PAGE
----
In February 1995, Effective entered into a contract with Apple to take over the provision of security services at the BAT. Effective interviewed all of the guards employed by Apple, and retained some of them, including Rivera. Both Rios and Carmen Giordano, the manager of the BAT for Apple, recommended to Effective that Rivera be retained.

Rivera did not note any limitations on his ability to perform any tasks or to work certain shifts in his application for employment with Effective, although he did inform Effective in his interview that he had diabetes.

For some period of time after he was hired by Effective, Rivera was not yet receiving medical benefits. On July 27, 1995, Rios faxed a letter to Effective asking that Effective expedite Rivera's request for medical benefits because Rivera was diabetic and low on insulin. During the time before he began receiving medical benefits from Effective, Giordano, who is also diabetic, provided Rivera with syringes and insulin.

Rivera's Disciplinary Record

While employed at Apple and Effective, Rivera was written up several times by his supervisors for unsatisfactory behavior.

On February 13, 1993, Bosques, one of Rivera's supervisors at Apple, caught Rivera watching television while on duty. Bosques prepared a report recounting the incident and stating that he had previously warned Rivera twice not to watch television.*fn2

On March 30, 1994, another supervisor, Charles Henriquez, wrote up Rivera after Rivera failed to report that he had physically restrained two children who had wandered onto the BAT with a group of other children. Rivera initially held onto one boy, who was able to slip away. Rivera then grabbed another child, an eight- to ten-year-old boy, who hit Rivera in his eye. Although Rivera reported the presence of the children over the radio, he did not mention until later that he had any physical contact with the boys, who were escorted off the property by two other security guards.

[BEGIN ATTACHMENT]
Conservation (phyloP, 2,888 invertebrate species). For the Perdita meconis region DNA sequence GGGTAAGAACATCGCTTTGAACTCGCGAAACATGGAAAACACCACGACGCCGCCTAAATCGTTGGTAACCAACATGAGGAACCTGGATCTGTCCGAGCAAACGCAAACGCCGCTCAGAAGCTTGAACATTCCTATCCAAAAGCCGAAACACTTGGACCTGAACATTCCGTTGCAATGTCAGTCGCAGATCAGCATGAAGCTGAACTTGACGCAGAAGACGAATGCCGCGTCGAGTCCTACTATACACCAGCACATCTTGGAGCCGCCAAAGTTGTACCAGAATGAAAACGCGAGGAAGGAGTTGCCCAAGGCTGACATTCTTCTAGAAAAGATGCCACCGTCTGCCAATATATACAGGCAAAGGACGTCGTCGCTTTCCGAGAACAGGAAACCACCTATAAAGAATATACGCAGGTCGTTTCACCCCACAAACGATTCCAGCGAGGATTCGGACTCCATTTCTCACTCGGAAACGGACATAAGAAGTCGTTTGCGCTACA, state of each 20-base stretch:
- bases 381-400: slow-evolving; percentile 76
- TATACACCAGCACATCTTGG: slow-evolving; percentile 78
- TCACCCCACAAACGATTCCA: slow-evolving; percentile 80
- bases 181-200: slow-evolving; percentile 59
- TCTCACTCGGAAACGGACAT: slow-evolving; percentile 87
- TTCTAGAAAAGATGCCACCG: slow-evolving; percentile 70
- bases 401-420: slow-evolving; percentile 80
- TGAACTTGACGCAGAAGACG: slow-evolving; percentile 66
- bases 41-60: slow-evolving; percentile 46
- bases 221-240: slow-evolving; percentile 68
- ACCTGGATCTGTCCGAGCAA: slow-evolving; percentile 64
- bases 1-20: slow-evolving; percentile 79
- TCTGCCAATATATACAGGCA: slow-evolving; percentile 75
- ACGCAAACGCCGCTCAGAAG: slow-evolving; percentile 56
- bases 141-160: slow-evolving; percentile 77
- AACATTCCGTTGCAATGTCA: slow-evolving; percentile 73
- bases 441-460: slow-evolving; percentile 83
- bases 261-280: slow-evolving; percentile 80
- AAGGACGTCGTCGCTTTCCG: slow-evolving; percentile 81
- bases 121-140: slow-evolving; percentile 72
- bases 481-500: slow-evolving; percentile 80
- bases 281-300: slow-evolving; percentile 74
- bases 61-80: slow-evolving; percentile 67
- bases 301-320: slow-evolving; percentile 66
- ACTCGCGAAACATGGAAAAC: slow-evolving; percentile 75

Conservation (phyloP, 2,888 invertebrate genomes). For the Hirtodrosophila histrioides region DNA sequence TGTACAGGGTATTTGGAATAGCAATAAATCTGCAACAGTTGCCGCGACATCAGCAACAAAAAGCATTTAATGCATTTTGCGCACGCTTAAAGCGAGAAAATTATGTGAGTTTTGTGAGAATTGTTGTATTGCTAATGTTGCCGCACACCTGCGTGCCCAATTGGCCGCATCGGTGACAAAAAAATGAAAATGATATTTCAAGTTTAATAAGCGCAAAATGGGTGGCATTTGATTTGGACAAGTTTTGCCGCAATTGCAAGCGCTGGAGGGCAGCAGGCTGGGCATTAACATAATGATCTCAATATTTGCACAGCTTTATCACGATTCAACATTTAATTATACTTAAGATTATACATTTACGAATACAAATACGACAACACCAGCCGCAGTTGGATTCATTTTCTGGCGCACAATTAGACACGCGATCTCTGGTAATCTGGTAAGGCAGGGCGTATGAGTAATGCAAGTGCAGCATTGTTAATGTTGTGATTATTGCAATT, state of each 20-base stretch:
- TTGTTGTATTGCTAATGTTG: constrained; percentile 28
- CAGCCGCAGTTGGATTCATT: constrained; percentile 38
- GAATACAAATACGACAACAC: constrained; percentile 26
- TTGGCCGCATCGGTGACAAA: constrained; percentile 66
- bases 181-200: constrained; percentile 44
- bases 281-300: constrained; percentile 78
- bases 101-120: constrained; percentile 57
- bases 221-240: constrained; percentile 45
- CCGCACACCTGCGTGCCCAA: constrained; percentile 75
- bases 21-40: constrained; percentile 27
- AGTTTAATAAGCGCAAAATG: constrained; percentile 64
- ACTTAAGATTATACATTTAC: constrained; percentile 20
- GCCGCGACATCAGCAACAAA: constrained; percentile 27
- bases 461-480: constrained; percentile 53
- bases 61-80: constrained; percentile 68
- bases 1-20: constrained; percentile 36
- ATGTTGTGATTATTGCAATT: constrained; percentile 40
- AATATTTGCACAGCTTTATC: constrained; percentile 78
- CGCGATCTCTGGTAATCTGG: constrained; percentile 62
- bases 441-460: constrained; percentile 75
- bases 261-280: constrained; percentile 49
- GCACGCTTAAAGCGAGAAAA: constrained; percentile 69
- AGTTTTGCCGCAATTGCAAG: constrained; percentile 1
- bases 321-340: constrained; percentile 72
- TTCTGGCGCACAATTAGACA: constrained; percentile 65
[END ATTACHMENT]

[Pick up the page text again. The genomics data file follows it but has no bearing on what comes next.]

In June 1994, Rivera was suspended by Rios for five days after an incident involving another security officer, Rosa Ramos. Rivera and Ramos were apparently fighting while on duty.*fn3 Rivera did not protest his suspension. He was warned that he would be terminated if there was another incident between Ramos and Rivera.

On October 2, 1995, Bosques, now Rivera's supervisor at Effective, reported that Rivera had failed to lock the doors to the loading dock as instructed, and that Rivera had later been found in the basement of the BAT and had refused to say what he was doing in the basement. Rivera disputes this incident report, contending instead that he had closed the bay doors and made sure that they were secure, and that he was in the basement because that was the only way for him to return to the main lobby of the building.

On December 26, 1995, Bosques wrote another incident report on Rivera, stating that Rivera had called from his post at 11:26 p.m. asking to be relieved at 11:50 p.m., and that Rivera had threatened to leave at midnight if he was not relieved. Rivera claims that he does not recall such event.

The next day, December 27, 1995, Rivera was found asleep at his post. Bosques gave Rivera a written warning and recommended that Rivera be reassigned to another shift. Four days later, Rivera was reassigned to a rotating shift, the so-called "jump tour." His new hours were Mondays and Tuesdays from 12 a.m. to 8 a.m., Thursdays from 4 p.m. until 12 a.m., and Saturdays and Sundays from 8 a.m. to 4 p.m.